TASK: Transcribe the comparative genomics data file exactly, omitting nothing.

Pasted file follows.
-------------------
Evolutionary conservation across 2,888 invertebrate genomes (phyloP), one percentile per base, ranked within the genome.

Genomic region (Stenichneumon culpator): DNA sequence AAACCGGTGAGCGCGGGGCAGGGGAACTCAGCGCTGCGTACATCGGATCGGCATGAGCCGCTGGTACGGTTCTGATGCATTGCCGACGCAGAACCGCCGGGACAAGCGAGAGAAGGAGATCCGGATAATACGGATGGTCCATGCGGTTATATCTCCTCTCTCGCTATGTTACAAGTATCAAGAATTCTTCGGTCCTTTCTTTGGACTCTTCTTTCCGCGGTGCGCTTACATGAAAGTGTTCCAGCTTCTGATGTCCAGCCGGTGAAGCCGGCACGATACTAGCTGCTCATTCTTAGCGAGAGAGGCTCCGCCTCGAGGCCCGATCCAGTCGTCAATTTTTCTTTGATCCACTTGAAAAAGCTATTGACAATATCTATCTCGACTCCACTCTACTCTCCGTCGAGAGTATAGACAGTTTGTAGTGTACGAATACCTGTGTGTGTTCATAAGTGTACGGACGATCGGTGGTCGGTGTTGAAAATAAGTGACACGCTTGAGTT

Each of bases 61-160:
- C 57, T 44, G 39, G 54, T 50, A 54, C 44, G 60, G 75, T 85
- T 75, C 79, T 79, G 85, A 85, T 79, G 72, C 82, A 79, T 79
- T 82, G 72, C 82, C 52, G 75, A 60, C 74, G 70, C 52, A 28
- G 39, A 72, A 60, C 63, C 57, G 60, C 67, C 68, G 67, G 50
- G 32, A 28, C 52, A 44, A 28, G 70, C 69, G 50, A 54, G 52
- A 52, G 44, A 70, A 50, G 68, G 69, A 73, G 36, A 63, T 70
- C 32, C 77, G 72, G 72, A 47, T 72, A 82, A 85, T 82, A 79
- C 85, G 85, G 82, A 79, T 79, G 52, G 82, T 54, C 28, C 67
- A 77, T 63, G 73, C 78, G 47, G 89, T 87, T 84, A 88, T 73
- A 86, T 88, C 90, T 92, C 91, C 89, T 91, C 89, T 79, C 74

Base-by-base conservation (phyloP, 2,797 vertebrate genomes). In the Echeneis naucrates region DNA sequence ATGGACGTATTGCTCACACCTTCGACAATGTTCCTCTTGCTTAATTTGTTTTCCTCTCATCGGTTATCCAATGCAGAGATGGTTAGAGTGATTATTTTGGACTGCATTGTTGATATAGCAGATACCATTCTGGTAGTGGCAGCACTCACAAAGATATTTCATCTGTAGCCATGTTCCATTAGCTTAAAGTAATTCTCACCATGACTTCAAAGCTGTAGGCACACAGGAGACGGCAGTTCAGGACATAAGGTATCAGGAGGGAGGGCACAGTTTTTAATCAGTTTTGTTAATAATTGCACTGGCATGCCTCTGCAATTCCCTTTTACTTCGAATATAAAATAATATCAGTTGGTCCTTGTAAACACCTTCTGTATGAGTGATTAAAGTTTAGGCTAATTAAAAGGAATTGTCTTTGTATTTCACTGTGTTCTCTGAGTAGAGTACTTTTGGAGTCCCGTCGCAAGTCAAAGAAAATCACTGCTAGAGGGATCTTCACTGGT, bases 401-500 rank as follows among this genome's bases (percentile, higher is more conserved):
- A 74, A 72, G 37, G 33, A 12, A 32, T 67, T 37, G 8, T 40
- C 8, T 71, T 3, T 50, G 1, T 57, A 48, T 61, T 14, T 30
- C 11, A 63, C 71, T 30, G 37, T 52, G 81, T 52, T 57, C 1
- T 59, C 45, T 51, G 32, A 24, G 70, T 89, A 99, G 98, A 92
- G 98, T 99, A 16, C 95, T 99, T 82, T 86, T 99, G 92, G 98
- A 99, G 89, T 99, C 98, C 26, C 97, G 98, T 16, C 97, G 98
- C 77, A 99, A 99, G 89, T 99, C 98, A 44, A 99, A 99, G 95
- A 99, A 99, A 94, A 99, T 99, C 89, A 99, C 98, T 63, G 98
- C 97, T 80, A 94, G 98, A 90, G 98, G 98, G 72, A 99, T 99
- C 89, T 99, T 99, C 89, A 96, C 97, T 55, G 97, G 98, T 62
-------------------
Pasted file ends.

Evolutionary conservation across 2,888 invertebrate genomes (phyloP), one percentile per base, ranked within the genome.

Genomic region (Stenichneumon culpator): DNA sequence AAACCGGTGAGCGCGGGGCAGGGGAACTCAGCGCTGCGTACATCGGATCGGCATGAGCCGCTGGTACGGTTCTGATGCATTGCCGACGCAGAACCGCCGGGACAAGCGAGAGAAGGAGATCCGGATAATACGGATGGTCCATGCGGTTATATCTCCTCTCTCGCTATGTTACAAGTATCAAGAATTCTTCGGTCCTTTCTTTGGACTCTTCTTTCCGCGGTGCGCTTACATGAAAGTGTTCCAGCTTCTGATGTCCAGCCGGTGAAGCCGGCACGATACTAGCTGCTCATTCTTAGCGAGAGAGGCTCCGCCTCGAGGCCCGATCCAGTCGTCAATTTTTCTTTGATCCACTTGAAAAAGCTATTGACAATATCTATCTCGACTCCACTCTACTCTCCGTCGAGAGTATAGACAGTTTGTAGTGTACGAATACCTGTGTGTGTTCATAAGTGTACGGACGATCGGTGGTCGGTGTTGAAAATAAGTGACACGCTTGAGTT

Each of bases 61-160:
- C 57, T 44, G 39, G 54, T 50, A 54, C 44, G 60, G 75, T 85
- T 75, C 79, T 79, G 85, A 85, T 79, G 72, C 82, A 79, T 79
- T 82, G 72, C 82, C 52, G 75, A 60, C 74, G 70, C 52, A 28
- G 39, A 72, A 60, C 63, C 57, G 60, C 67, C 68, G 67, G 50
- G 32, A 28, C 52, A 44, A 28, G 70, C 69, G 50, A 54, G 52
- A 52, G 44, A 70, A 50, G 68, G 69, A 73, G 36, A 63, T 70
- C 32, C 77, G 72, G 72, A 47, T 72, A 82, A 85, T 82, A 79
- C 85, G 85, G 82, A 79, T 79, G 52, G 82, T 54, C 28, C 67
- A 77, T 63, G 73, C 78, G 47, G 89, T 87, T 84, A 88, T 73
- A 86, T 88, C 90, T 92, C 91, C 89, T 91, C 89, T 79, C 74

Base-by-base conservation (phyloP, 2,797 vertebrate genomes). In the Echeneis naucrates region DNA sequence ATGGACGTATTGCTCACACCTTCGACAATGTTCCTCTTGCTTAATTTGTTTTCCTCTCATCGGTTATCCAATGCAGAGATGGTTAGAGTGATTATTTTGGACTGCATTGTTGATATAGCAGATACCATTCTGGTAGTGGCAGCACTCACAAAGATATTTCATCTGTAGCCATGTTCCATTAGCTTAAAGTAATTCTCACCATGACTTCAAAGCTGTAGGCACACAGGAGACGGCAGTTCAGGACATAAGGTATCAGGAGGGAGGGCACAGTTTTTAATCAGTTTTGTTAATAATTGCACTGGCATGCCTCTGCAATTCCCTTTTACTTCGAATATAAAATAATATCAGTTGGTCCTTGTAAACACCTTCTGTATGAGTGATTAAAGTTTAGGCTAATTAAAAGGAATTGTCTTTGTATTTCACTGTGTTCTCTGAGTAGAGTACTTTTGGAGTCCCGTCGCAAGTCAAAGAAAATCACTGCTAGAGGGATCTTCACTGGT, bases 401-500 rank as follows among this genome's bases (percentile, higher is more conserved):
- A 74, A 72, G 37, G 33, A 12, A 32, T 67, T 37, G 8, T 40
- C 8, T 71, T 3, T 50, G 1, T 57, A 48, T 61, T 14, T 30
- C 11, A 63, C 71, T 30, G 37, T 52, G 81, T 52, T 57, C 1
- T 59, C 45, T 51, G 32, A 24, G 70, T 89, A 99, G 98, A 92
- G 98, T 99, A 16, C 95, T 99, T 82, T 86, T 99, G 92, G 98
- A 99, G 89, T 99, C 98, C 26, C 97, G 98, T 16, C 97, G 98
- C 77, A 99, A 99, G 89, T 99, C 98, A 44, A 99, A 99, G 95
- A 99, A 99, A 94, A 99, T 99, C 89, A 99, C 98, T 63, G 98
- C 97, T 80, A 94, G 98, A 90, G 98, G 98, G 72, A 99, T 99
- C 89, T 99, T 99, C 89, A 96, C 97, T 55, G 97, G 98, T 62